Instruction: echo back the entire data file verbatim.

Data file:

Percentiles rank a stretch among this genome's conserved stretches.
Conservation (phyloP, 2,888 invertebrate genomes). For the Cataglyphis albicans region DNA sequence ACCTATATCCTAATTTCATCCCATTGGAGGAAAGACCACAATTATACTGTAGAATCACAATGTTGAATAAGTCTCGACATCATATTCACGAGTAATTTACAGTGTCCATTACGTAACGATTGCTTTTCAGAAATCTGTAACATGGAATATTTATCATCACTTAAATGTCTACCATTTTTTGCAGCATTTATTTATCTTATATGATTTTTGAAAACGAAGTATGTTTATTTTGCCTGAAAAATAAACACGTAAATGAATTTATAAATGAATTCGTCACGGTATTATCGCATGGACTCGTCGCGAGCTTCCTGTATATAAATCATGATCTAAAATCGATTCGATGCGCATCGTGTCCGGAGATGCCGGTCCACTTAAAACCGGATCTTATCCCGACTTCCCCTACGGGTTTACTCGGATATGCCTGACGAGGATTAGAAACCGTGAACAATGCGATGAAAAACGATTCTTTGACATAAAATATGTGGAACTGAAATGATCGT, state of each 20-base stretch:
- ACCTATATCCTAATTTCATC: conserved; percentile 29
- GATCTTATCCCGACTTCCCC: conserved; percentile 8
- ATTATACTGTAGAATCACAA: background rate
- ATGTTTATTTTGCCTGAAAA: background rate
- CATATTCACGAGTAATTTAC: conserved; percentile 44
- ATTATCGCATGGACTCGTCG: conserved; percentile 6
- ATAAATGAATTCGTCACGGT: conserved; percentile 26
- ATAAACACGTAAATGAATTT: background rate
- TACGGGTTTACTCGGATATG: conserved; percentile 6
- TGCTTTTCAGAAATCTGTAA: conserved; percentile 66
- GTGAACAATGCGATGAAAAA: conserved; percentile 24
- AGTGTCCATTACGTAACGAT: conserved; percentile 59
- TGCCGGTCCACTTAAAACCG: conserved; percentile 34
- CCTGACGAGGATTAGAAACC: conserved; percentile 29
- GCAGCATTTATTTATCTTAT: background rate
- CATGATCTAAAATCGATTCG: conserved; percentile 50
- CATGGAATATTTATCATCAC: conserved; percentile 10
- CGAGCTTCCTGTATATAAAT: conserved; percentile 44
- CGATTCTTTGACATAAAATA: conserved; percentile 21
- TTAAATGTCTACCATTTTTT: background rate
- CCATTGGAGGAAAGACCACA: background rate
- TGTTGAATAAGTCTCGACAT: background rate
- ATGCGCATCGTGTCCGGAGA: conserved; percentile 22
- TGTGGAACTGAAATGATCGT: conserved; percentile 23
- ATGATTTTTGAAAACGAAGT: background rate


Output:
Percentiles rank a stretch among this genome's conserved stretches.
Conservation (phyloP, 2,888 invertebrate genomes). For the Cataglyphis albicans region DNA sequence ACCTATATCCTAATTTCATCCCATTGGAGGAAAGACCACAATTATACTGTAGAATCACAATGTTGAATAAGTCTCGACATCATATTCACGAGTAATTTACAGTGTCCATTACGTAACGATTGCTTTTCAGAAATCTGTAACATGGAATATTTATCATCACTTAAATGTCTACCATTTTTTGCAGCATTTATTTATCTTATATGATTTTTGAAAACGAAGTATGTTTATTTTGCCTGAAAAATAAACACGTAAATGAATTTATAAATGAATTCGTCACGGTATTATCGCATGGACTCGTCGCGAGCTTCCTGTATATAAATCATGATCTAAAATCGATTCGATGCGCATCGTGTCCGGAGATGCCGGTCCACTTAAAACCGGATCTTATCCCGACTTCCCCTACGGGTTTACTCGGATATGCCTGACGAGGATTAGAAACCGTGAACAATGCGATGAAAAACGATTCTTTGACATAAAATATGTGGAACTGAAATGATCGT, state of each 20-base stretch:
- ACCTATATCCTAATTTCATC: conserved; percentile 29
- GATCTTATCCCGACTTCCCC: conserved; percentile 8
- ATTATACTGTAGAATCACAA: background rate
- ATGTTTATTTTGCCTGAAAA: background rate
- CATATTCACGAGTAATTTAC: conserved; percentile 44
- ATTATCGCATGGACTCGTCG: conserved; percentile 6
- ATAAATGAATTCGTCACGGT: conserved; percentile 26
- ATAAACACGTAAATGAATTT: background rate
- TACGGGTTTACTCGGATATG: conserved; percentile 6
- TGCTTTTCAGAAATCTGTAA: conserved; percentile 66
- GTGAACAATGCGATGAAAAA: conserved; percentile 24
- AGTGTCCATTACGTAACGAT: conserved; percentile 59
- TGCCGGTCCACTTAAAACCG: conserved; percentile 34
- CCTGACGAGGATTAGAAACC: conserved; percentile 29
- GCAGCATTTATTTATCTTAT: background rate
- CATGATCTAAAATCGATTCG: conserved; percentile 50
- CATGGAATATTTATCATCAC: conserved; percentile 10
- CGAGCTTCCTGTATATAAAT: conserved; percentile 44
- CGATTCTTTGACATAAAATA: conserved; percentile 21
- TTAAATGTCTACCATTTTTT: background rate
- CCATTGGAGGAAAGACCACA: background rate
- TGTTGAATAAGTCTCGACAT: background rate
- ATGCGCATCGTGTCCGGAGA: conserved; percentile 22
- TGTGGAACTGAAATGATCGT: conserved; percentile 23
- ATGATTTTTGAAAACGAAGT: background rate